By law, Mexico offers asylum to anyone facing harm in their home country, but thousands of children from Central America, seeking protection from gang violence, are being denied their human rights.
Children who can show legitimate threats on their bodies, like 16-year-old Rudy from El Salvador who has a large, vertical scar on his abdomen from a “bullet [that] entered my backside and from there it went up my body because I was running away.”
Like Rudy, Joel, 16, also faced threats from gangs. “They told us that if we didn’t pay in three days, they’d kill us and send us where they’d send people on motorbikes,” he said.
A report by the group Human Rights Watch found that half of those minors arriving in Mexico are fleeing gang violence and recruitment, but less than 1 percent are actually considered refugees. Immigration agents don’t even inform them of their rights.
“They suffer constant harassment by security agents, migration agents so that the person drops their asylum request,” said Diego Lorente, director of Fray Matías Cordoba Human Rights Center.
When we look back on our childhoods, we had lots of great times. Hanging out with our primos, being spoiled by our abuelas, watching Saturday morning cartoons and dancing our hearts out at quinces are just a few of our favorite memories from growing up. However, it wasn’t always fun and games. We’d be irresponsible if we didn’t give credit to some of the hilarious ways our parents kept us in line as well. At the time, some threats were straight-up horrifying but now they’re pretty funny. Who knows, maybe we’ll even use some of these lines on our own kids one day.
With these strange and funny punishments in mind, we asked our FIERCE readers what sort of weird warnings their parents issued to them while growing up and we can’t stop laughing over these responses. Here are some of the funniest:
1. Hug it out.
Instagram / @mixedmombrownbabies
“My dad would force my brother and i to hug each other standing in a corner when we got into a fight. We would squeeze each other tryna hurt each other 😂😂😂” — @waitingmoon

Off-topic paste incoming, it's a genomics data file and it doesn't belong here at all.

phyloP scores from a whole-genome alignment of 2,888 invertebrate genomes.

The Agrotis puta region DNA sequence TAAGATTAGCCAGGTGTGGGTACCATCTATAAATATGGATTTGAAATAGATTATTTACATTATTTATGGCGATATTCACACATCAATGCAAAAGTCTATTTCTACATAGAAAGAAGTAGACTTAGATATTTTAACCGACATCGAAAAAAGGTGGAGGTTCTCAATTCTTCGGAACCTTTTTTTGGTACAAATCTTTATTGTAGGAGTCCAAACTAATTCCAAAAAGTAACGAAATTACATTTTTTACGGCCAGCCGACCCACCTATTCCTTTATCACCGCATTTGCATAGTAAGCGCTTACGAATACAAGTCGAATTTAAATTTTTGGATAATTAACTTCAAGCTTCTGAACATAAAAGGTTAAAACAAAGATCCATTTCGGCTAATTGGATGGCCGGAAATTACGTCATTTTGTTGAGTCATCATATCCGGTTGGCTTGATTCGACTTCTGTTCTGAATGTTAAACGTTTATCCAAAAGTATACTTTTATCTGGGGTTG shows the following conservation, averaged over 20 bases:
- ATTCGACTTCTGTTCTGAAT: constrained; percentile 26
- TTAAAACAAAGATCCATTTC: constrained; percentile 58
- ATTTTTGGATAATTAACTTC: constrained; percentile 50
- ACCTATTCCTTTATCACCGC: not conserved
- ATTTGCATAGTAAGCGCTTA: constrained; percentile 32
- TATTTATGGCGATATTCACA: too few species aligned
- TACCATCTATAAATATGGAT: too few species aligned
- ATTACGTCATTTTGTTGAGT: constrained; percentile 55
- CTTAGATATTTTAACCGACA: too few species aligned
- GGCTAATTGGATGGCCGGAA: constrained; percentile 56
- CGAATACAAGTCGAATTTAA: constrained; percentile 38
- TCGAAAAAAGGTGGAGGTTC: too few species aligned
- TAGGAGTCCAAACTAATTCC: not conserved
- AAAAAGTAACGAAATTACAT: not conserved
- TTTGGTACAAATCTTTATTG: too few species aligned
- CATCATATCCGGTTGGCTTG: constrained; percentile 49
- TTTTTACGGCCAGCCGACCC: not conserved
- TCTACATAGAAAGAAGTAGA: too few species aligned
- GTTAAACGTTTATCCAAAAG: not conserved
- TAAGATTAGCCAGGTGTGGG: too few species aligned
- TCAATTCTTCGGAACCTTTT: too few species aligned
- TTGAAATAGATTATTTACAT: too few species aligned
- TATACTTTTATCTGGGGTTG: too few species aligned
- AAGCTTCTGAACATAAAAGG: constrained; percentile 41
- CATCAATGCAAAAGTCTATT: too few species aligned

2. Pack your bags and go.
Instagram / @nextra.gifts.mtpleasant
“‘Te voy a mandar pa Mexico con tu tía’”— @larrita415_
3. The threat of el Cucuy.
Instagram / @wearemitu
“When I wouldn’t sleep my mom would say, “If you open your eyes, the Cucuy will come to get you!” 😯 It would scare me to death. Pinche cucuy!” — @hellengav74
4. A long visit with abuelita doesn’t seem so bad.
Instagram / @skeddadle181
“My mom would threaten with sending us to Peru. Honestly, looking back, I should have taken her up on it because my Abuelita would have spoiled me rotten 🤣” — @mamabean_d
5. The hand-holding technique.
Instagram / @luciclementine
“When my brother and I would argue in the grocery store, my dad would make us hold hands until we left the store.” — @withlove_mandee
6. Don’t make us pull this car over!
Instagram / @mommydearestinc
“My mother would threaten to stop the car on the freeway and throw us out if we didn’t stop fighting.” — @lamoodyreina
7. A weird and gross punishment that a lot of readers have in common.
Instagram / @tablemannerstx
“My dad would say he was gonna make us lick salt off each other’s backs. We were so grossed out we would check ourselves realllll quick.” — @mividaencolor
8. The underwear warning.
Instagram / @wickedpatterns
“My mom would threatened to tie us in underwear back to back in the balcony 😂” — @danielyspineda
Instagram / @candyskloset
“My mom never threatened. She just gave a look and said, “Want to go to the bathroom?” Which meant a spanking lol.” — @victorria_p
10. Hold your tongue.
Instagram / @kid_spanglish
“‘Se te hace palo la lengua’ was a threat if you even thought about backtalking.” — @killahcarm
11. Cut off from technology.
Instagram / @theradstylist
“My parents would threaten to take the phones and internet modem away when my sister and I would fight. It got so bad that they would actually take them to work with them so we wouldn’t sneak on the internet or call our friends lol.” — @teoami
12. This rice threat sounds painful af.
Instagram / @zahraricetraders
“Threatened to kneel on a pile of rice and lick salt off eachothers back 😂😂😂” — @jessicagmejia
13. What’s with all the licking??
Instagram / @mydadshoney